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Dowling

A record held in the Somerset archive (Q/SR/134/5) describes the evidence was given by Mary Dowlinge, a single woman, against John White  a leadminer, concerning the theft of cheeses belonging to Mr Brice of Chewton. The record is dated 26th December 1677 but the Dowling family were probably resident before that. A William Dowling was signing churchwarden accounts as an overseer in 1705 and members of the family appear consistently in the records until the modern era.
 William Dowling may have lived in the Dowlings Farm that was identified in the 1839 tithe map. Although that was drawn almost a 100 years after William’s death, the Dowling name appeared to have stuck.
 Ann Dowling of Chewton Mendip married John Cramphoine in Chewton Mendip on 14/10/1732 and they may have briefly lived in Eakers Hill or wherever the his estate was based.
Not all members of the family were such pillars of the community. A number of records dated  6th January 1735 (Q/SR/303/17 and Q/SR/303/20-21) describes evidence given by a number of people against Richard Dowling accusing him of stealing a sheep. It was alleged that he agreed to the dastardly deed in the Falcon Inn. There are several references to ‘ye Inn’ around that date but no name for the inn is given. He had upset some powerful figures because his main accuser was Francis Exon, a servant to Robert Hipsley of Chewton. Robert Hippisley was the reeve of the manor of Chewton Mendip and  depositions were given by Francis Board and Thomas Green who were both substantial people at the time.
 He appears to have survived despite the weight of the opposition against him because a Richard Dowling was removed from Chewton Mendip to Wells according t an oder given on 29th February 1740 (Q/SR/308/39). Richard and his wife Mary along with their seven children were all carted off to Wells, the youngest child, Elizabeth or Betty, was probably five years old.
 Henry Dowling of Stone Easton married Mary Webb of Dindon (Dinder?) on 8/8/1746. This was may help to explain why the Dowlings were paying poor rates for land in the East End tithing. This marriage also identifies one of the many Mary Dowlings that lived in the village in the mid 18th century.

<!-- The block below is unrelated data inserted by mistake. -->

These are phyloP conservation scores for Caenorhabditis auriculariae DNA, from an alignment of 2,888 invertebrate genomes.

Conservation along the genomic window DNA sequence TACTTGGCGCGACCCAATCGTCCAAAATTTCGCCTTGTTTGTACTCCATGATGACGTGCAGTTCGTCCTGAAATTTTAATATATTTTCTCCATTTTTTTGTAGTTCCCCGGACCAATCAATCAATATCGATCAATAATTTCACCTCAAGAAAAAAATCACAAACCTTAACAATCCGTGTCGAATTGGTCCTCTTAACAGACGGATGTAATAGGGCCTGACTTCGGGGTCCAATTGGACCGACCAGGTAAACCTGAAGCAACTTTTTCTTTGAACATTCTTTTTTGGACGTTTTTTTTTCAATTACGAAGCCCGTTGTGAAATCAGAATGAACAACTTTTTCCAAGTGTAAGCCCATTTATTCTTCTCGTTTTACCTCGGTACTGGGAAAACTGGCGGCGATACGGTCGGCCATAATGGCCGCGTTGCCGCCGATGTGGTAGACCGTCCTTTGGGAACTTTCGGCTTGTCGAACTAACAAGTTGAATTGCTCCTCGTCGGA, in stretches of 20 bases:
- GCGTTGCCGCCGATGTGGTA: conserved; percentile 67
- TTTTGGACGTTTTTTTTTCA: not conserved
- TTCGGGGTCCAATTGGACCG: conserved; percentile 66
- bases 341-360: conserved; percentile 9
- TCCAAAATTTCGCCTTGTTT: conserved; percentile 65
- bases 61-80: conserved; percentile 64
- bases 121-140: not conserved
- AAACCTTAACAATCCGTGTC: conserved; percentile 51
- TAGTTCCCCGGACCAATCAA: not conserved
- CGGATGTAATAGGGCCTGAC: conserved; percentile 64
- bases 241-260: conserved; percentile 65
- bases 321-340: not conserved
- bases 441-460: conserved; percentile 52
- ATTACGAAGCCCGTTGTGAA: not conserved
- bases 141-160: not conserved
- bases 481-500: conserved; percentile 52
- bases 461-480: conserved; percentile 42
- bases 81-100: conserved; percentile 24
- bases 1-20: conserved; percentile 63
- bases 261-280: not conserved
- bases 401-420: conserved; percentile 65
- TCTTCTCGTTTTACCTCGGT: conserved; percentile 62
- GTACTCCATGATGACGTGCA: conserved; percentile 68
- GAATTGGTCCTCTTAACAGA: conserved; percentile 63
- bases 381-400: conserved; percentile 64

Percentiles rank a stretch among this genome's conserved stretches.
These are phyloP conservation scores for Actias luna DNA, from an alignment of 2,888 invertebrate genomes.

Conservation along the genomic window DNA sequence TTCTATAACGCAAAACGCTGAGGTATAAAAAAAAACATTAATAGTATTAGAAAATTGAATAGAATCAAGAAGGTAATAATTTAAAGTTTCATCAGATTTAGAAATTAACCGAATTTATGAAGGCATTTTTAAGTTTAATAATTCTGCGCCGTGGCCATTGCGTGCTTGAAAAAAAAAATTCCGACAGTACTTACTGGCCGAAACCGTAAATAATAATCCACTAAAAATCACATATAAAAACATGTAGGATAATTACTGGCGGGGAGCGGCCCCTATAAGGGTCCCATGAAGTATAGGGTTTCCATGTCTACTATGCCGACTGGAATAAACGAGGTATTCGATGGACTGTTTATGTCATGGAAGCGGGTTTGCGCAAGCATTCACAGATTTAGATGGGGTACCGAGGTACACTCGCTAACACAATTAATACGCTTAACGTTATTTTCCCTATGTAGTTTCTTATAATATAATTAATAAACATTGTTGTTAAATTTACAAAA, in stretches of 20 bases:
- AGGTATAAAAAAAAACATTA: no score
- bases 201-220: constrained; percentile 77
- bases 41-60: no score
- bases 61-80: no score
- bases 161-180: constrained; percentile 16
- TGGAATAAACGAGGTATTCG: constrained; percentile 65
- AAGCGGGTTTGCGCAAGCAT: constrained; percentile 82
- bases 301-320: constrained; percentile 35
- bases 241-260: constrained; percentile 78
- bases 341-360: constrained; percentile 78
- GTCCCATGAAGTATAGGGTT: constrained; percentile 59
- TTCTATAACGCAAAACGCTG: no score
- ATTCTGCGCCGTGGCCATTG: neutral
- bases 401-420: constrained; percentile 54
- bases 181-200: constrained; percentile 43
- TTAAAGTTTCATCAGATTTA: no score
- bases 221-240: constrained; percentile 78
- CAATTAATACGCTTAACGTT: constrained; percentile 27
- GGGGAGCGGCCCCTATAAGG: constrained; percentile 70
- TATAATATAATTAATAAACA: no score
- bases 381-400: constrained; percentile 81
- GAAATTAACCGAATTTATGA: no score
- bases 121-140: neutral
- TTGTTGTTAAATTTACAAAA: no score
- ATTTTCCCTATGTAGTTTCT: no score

Thomas Dowling guardA Thomas Dowling married Mary Blannnen  of Chewton Mendip 12th May 1737 and it is assumed that he was the Thomas Dowling that was in need of guarding c1751. It was relatively common for the parish to pay for the examination of people to determine their right of settlement. There are other examples of the parish paying for people being guarded by somebody who may have been the local constable. The last item about George Blannin having smallpox may suggest that the reason for guarding Thomas Dowling was he too had small pox but the reference to a jury is more ominous. Very few people could sit on juries at the time. Only men were considered suitable and the same names as the overseers appear in the list of people qualified to sit on juries.
 For some reason, Thomas Dowling died soon after. ‘Goal fever’, which may have been typhoid, smallpox  and cholera were all diseases that claimed many lives.
 Thomas Dowling Funeral 1751The next page of the Poor Book records the costs of Thomas Dowlings’s funeral paid for by the parish. He may have died  of natural causes or he may have been executed.